Survival After CPR With Chest Compressions Only

Study Questions:

How has the rate of chest compression–only cardiopulmonary resuscitation (CO-CPR) versus standard CPR (S-CPR) changed over time, and how did this change impact 30-day survival among out-of-hospital cardiac arrest victims?


All bystander-witnessed out-of-hospital cardiac arrests reported to the Swedish register for CPR from 2000 to 2017 were analyzed. Patients were categorized as receivers of no CPR (NO-CPR), S-CPR, or CO-CPR before emergency medical service (EMS) arrival. Guideline periods 2000–2005, 2006–2010, and 2011–2017 were used for comparisons over time. The primary outcome was 30-day survival.


There was a total of 30,445 patients. The proportions of patients receiving CPR before EMS arrival changed from 41% in the first time period to 59% in the second period, and to 68% in the last period. S-CPR changed from 35.4% to 44.8% to 38.1%, and CO-CPR changed from 5% to 14% to 30%, respectively. Thirty-day survival changed from 4% to 6% to 7% in the NO-CPR group, from 9% to 13% to 16% in the S-CPR group, and from 8% to 12% to 14% in the CO-CPR group. For all time periods combined, the adjusted odds ratio for 30-day survival was 2.6 (95% confidence interval [CI], 2.4–2.9) for S-CPR and 2.0 (95% CI, 1.8–2.3) for CO-CPR, in comparison with NO-CPR. S-CPR was superior to CO-CPR (odds ratio, 1.2; 95% CI, 1.1–1.4).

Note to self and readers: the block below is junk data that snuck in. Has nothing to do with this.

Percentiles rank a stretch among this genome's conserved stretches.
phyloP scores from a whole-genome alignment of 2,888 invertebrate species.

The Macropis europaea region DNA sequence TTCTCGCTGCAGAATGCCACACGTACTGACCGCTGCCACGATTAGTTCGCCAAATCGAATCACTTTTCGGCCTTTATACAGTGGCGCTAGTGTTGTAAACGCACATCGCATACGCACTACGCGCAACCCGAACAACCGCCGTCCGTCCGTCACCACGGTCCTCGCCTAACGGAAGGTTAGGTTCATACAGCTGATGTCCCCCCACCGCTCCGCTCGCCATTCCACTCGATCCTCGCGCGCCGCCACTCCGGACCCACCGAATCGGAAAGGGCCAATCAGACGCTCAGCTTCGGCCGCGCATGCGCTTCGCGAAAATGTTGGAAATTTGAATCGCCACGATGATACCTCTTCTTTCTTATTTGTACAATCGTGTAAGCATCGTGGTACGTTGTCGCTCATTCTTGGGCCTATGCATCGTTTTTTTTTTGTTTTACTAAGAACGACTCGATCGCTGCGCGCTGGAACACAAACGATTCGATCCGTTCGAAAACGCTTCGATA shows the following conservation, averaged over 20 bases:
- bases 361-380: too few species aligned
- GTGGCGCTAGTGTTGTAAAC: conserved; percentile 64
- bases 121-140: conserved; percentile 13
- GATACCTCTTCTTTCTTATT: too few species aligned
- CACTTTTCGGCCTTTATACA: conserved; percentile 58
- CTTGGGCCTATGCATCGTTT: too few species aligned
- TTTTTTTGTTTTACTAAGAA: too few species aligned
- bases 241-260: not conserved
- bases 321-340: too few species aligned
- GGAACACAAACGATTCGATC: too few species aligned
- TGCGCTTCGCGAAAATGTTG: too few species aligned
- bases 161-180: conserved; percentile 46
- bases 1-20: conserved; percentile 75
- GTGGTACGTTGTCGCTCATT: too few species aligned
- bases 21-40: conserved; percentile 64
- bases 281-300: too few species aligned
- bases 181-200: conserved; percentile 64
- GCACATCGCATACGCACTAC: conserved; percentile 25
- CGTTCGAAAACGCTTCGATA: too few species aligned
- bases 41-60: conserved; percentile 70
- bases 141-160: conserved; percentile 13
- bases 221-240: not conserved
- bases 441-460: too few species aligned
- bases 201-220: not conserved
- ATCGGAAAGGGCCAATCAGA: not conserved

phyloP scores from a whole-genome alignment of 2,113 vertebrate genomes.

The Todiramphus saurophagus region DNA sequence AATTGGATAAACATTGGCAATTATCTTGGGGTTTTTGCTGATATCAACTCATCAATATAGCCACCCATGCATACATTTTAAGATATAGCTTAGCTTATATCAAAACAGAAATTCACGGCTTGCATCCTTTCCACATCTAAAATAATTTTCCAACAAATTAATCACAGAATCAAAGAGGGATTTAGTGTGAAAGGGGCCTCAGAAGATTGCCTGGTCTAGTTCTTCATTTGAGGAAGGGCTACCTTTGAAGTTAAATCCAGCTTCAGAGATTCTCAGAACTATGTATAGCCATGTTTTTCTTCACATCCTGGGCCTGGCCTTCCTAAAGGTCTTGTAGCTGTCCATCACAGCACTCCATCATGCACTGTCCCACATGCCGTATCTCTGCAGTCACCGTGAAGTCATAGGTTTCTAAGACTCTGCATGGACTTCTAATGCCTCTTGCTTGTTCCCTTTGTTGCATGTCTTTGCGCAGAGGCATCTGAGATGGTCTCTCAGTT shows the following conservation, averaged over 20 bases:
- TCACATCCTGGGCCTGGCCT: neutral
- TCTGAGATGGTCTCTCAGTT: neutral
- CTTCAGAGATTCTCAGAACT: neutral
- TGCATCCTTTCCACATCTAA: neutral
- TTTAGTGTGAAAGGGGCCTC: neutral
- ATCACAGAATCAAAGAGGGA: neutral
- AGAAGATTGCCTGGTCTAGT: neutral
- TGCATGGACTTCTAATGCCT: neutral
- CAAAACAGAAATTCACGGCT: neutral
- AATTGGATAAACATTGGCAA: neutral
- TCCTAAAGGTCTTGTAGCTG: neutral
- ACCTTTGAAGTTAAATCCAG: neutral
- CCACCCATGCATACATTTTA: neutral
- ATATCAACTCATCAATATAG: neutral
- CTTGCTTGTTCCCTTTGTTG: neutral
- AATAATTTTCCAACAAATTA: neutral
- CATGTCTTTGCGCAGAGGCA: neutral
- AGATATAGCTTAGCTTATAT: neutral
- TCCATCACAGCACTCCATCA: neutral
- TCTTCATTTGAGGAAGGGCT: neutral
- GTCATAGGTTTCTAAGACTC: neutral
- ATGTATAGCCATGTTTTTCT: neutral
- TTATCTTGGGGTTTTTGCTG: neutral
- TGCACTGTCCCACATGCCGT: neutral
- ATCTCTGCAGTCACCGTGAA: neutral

During the study period, there was an almost two-fold higher rate of CPR before EMS arrival and a six-fold higher rate of CO-CPR over time. Any type of CPR was associated with doubled survival rates in comparison with NO-CPR.


The most important intervention in witnessed cardiac arrest is the implementation of CPR. Some of the most common barriers to the initiation of bystander CPR are lack of knowledge about how to perform CPR, worry about causing harm, and the possibility of an infection with mouth-to-mouth ventilations. Since 2010, CPR guidelines have recommended CO-CPR for both untrained bystanders and trained bystanders unwilling to perform rescue breaths. CO-CPR is easier to teach and perform, especially in the setting of dispatch-assisted resuscitation. The findings of this study support continued endorsement of CO-CPR as an option in CPR guidelines because CO-CPR is associated with higher CPR rates and overall survival in out-of-hospital cardiac arrest.

Clinical Topics: Acute Coronary Syndromes, Arrhythmias and Clinical EP, Heart Failure and Cardiomyopathies, Prevention, Implantable Devices, SCD/Ventricular Arrhythmias, Atrial Fibrillation/Supraventricular Arrhythmias, Acute Heart Failure

Keywords: Acute Coronary Syndrome, Arrhythmias, Cardiac, Cardiopulmonary Resuscitation, Emergency Medical Services, Heart Arrest, Heart Failure, Out-of-Hospital Cardiac Arrest, Primary Prevention, Survival Rate, Sweden

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